Monday, March 14, 2011

Notes on the Battle of L.A.

I went to see Battle Los Angeles this weekend. As I was checking times, a young lady buying tickets asked the teller, "Is it true that it really happened?". The guy behind the glass looked up and, holding back a smirk, confirmed to her that it indeed actually happened. I'm sure she figured it out about 10 minutes into the film. The real Battle of Los Angeles was an interesting incident in 1942 that has captured the imagination of U.F.O. followers ever since, but it has absolutely nothing to do with this film. I really didn't expect to be saying anything about it here, but it caught me by surprise in a way that I thought should be commented on. You see, I was expecting a science fiction film. What I saw was a very nicely directed war film. There wasn't the slightest trace of what sci-fi fans usually go to see, and that is a good thing. Who needs to be teased? If this is a war movie, then by God, let me put on my marine helmet and enjoy it as such. In other words, the movie earned my respect for NOT trying to be science fiction.

It was a very clever idea. Being from L.A. myself, the idea of seeing a bona-fide war film set right in my own backyard is something that I'll admit can draw me in. Even if I believe it will be cheesy, the familiarity factor is enough to interest me. But you could not pull off an invasion from another country of the world without also offending entire neighborhoods in this town. In a city where you find just about every nationality there is, the only invader that could get them all rooting for the same team would have to be from outer space. To create a war scenario, the invader would need to be of hostile intent from the first moment so there is no time to bother trying to communicate with them. The cadets at Camp Pendleton would be called upon immediately to engage. And this is exactly what happens. Any information that is obtained about the alien's biology or weaponry is used as intelligence to better strike against them. Although their weapons are advanced, none of it is all that unusual. The intent of the creators is to produce the same experience as might be expected when fighting any new enemy where one must learn how they think and what their military capabilities are. On top of that backdrop, you have all the elements that make war films worth all the carnage. Heroic sacrifices, camaraderie born out of shared suffering, dealing with the ghosts of past memories, and getting a bunch of people to work together to overcome seemingly impossible circumstances. There are also some scenes with a family they are trying to rescue that were touching enough to bring me to tears. Like I said, it's no Saving Private Ryan, but I think war movie buffs will eat it up.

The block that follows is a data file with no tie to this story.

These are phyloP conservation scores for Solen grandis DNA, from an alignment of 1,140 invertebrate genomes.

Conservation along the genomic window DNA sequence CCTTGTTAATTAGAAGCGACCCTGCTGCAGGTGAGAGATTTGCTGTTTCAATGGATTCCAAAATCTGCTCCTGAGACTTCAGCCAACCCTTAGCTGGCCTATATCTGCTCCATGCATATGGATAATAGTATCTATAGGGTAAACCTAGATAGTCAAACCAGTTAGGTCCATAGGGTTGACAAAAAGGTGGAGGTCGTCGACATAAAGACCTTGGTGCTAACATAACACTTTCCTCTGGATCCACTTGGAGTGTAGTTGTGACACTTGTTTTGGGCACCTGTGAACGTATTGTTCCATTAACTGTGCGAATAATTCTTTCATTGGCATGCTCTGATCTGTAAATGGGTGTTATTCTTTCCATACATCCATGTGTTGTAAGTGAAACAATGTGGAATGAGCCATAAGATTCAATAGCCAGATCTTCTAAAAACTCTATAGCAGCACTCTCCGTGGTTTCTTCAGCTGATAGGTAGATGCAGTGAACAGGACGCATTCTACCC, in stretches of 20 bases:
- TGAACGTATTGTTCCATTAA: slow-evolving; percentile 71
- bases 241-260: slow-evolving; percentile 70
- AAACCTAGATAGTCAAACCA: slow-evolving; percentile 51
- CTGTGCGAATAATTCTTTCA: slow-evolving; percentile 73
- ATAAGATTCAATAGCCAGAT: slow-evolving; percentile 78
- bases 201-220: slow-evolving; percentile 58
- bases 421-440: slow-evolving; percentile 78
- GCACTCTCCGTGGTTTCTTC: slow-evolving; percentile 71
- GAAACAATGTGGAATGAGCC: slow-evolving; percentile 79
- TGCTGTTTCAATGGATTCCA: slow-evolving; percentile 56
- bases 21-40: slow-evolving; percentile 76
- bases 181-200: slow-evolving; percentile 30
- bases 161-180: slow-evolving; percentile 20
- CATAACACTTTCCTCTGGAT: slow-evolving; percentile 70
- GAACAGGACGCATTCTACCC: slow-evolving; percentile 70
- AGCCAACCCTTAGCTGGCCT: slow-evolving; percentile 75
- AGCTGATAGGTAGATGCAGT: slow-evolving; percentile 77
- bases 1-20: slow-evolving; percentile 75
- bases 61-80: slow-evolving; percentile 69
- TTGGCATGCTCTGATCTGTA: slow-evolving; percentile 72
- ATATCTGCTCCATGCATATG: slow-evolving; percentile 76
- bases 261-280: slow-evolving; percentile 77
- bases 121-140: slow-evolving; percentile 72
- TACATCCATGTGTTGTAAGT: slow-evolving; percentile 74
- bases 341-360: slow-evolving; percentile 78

So my hat goes off to John Liebesman for having a clear vision for what he was trying to do and then doing it well. Yes, this is a Marine pride film, but not in the usually cheesy manner that these guys are sometimes portrayed in Hollywood. No, this is one that does a decent job of actually honoring the soldier hero. Hoo-aah.

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